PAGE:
That’s common knowledge — so common that it isn’t even true.
It is, of course, true that most cultures count in base ten, with some obvious and well-known exceptions from the ancient world, such as the use of base 60 in ancient Mesopotamia and base 20 in the Maya culture. Surely, however, that can’t be a culture that counts in base six!
Or can there be?
Who counts in base six?
The Ngkolmpu do!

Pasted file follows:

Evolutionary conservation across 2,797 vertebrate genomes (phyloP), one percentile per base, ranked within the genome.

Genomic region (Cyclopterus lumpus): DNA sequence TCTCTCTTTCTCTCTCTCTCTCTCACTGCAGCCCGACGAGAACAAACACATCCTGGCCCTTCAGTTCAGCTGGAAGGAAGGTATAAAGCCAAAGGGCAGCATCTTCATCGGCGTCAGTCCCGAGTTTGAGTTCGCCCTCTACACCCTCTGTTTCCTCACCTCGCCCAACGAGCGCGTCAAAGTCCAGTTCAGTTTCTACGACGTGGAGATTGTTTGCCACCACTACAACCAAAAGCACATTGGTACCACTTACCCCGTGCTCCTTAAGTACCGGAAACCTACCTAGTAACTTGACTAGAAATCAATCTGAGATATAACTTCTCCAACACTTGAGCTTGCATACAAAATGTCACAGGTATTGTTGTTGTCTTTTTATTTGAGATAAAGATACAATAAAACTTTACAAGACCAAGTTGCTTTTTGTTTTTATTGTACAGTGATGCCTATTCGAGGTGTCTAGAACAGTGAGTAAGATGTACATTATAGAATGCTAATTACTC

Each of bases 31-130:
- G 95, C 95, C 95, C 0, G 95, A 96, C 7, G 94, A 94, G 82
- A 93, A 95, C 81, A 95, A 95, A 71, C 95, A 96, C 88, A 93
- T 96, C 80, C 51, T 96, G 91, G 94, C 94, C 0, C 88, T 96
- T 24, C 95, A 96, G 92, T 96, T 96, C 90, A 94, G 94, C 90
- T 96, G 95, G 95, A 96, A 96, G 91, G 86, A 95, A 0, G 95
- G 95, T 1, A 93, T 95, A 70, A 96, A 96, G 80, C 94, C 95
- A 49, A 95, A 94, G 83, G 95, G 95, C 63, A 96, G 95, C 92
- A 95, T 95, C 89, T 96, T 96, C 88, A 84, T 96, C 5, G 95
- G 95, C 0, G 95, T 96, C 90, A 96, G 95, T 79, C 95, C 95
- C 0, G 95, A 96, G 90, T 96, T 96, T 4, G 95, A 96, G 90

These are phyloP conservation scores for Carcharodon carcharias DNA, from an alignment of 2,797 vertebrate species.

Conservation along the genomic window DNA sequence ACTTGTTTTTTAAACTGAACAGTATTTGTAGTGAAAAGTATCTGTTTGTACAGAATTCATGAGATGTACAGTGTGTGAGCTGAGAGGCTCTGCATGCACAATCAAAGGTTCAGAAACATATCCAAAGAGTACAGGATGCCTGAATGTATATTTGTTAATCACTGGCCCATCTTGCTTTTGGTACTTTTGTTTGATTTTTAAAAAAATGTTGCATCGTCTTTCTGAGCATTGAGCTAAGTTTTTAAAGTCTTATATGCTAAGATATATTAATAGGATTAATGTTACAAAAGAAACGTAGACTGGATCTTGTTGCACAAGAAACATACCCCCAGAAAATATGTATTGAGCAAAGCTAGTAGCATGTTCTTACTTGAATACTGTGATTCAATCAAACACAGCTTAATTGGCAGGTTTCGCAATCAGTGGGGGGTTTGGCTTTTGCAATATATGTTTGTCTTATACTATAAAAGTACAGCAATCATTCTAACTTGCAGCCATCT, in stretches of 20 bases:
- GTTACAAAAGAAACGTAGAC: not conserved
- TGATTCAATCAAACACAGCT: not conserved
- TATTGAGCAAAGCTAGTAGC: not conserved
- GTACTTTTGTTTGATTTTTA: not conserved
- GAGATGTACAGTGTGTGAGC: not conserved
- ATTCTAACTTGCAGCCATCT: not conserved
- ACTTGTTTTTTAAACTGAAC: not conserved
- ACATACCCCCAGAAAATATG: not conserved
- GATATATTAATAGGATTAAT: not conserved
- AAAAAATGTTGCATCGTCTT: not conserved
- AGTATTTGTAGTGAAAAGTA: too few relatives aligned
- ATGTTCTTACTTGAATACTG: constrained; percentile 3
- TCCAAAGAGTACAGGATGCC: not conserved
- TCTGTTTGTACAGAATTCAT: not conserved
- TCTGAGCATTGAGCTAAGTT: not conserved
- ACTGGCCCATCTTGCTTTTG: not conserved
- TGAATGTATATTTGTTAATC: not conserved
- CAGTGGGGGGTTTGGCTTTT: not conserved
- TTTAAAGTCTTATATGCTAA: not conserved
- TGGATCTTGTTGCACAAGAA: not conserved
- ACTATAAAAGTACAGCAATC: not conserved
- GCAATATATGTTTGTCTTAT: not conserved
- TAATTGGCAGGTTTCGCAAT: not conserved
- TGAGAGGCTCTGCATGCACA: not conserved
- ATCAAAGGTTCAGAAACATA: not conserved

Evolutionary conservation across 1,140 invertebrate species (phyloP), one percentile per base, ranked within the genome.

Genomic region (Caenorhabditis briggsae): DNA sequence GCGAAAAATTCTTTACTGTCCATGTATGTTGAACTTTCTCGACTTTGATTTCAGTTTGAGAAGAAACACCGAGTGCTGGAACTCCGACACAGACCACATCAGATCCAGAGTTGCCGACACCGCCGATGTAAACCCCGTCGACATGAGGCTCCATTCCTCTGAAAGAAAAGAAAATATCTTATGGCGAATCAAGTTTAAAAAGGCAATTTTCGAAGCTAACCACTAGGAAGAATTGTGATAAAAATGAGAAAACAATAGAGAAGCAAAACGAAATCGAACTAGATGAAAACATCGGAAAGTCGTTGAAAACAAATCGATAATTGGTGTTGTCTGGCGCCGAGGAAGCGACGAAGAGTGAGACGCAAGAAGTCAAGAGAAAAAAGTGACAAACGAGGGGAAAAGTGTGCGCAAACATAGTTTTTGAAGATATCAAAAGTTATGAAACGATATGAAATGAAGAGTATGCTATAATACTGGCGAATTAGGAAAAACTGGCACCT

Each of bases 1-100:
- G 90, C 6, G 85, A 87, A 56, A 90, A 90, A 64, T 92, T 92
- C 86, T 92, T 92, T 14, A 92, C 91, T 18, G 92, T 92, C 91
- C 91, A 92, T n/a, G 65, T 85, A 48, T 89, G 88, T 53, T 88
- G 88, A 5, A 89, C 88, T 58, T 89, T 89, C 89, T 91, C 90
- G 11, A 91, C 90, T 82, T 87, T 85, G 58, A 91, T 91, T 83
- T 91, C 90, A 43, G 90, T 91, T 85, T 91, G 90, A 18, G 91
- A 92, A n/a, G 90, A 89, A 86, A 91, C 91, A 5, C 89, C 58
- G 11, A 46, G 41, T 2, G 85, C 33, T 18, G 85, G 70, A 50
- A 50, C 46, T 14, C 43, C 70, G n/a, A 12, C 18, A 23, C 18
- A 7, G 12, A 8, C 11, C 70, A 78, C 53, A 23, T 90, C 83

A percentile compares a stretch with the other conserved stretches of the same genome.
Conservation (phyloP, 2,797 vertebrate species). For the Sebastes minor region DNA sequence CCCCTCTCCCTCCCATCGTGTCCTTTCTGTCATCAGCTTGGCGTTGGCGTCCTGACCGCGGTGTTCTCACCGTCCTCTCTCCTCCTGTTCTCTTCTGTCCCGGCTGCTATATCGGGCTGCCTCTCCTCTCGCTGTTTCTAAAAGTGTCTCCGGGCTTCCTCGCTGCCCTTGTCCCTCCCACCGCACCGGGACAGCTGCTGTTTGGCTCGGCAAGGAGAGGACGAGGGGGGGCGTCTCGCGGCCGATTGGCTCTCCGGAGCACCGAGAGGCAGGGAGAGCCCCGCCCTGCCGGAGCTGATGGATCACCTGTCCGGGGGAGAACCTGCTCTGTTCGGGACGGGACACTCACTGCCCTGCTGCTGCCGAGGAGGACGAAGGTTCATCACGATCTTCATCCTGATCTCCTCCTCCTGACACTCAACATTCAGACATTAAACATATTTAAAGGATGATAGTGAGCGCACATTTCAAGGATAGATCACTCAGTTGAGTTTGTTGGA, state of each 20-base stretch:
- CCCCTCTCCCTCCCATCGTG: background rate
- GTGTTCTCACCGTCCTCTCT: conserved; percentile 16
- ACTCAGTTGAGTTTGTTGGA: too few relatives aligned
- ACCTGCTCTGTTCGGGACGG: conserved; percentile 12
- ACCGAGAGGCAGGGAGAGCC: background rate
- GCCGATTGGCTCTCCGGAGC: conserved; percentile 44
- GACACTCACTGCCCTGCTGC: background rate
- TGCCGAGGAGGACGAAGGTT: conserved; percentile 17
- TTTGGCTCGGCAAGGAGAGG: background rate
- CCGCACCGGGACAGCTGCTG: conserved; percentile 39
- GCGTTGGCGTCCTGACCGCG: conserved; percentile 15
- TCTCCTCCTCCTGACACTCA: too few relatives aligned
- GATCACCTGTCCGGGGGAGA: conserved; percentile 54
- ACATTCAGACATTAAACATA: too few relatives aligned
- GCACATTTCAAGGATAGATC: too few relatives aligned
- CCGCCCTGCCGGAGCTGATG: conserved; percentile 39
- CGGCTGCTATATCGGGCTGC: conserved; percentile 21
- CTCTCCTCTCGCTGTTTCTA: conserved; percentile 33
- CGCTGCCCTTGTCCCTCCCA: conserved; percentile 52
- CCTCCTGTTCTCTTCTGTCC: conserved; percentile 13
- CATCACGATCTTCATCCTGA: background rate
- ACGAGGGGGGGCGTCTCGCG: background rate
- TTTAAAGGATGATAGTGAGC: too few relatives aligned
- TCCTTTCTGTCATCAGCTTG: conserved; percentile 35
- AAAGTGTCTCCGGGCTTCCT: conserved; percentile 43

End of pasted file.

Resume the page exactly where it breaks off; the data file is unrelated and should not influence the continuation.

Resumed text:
And who, you ask, are the Ngkolmpu? I’m surprised you have to ask. They are of course a tribe of a couple of hundred people on the Indonesian side of the border in southern New Guinea. (No, I had never heard of them either.) If you follow the link, you’ll learn that the Ngkolmpu and their neighbors use base six, not base ten. Author Matthew Carroll says the only cultures that use base six are found in New Guinea, and I’ll take his word for it. The number 8, for example, is written one-six-two (naempr traowo yempoka); there are special names for powers of 6, such as ptae (36, or 62), tarumpao (216, or 63), ntamnao (1296, or 64), etc. Read the linked article for some informed speculation about why the shape of yams (see image above) might lead to counting by six. It’s not that the Ngkolmpu have six fingers — but you probably figured that out yourself.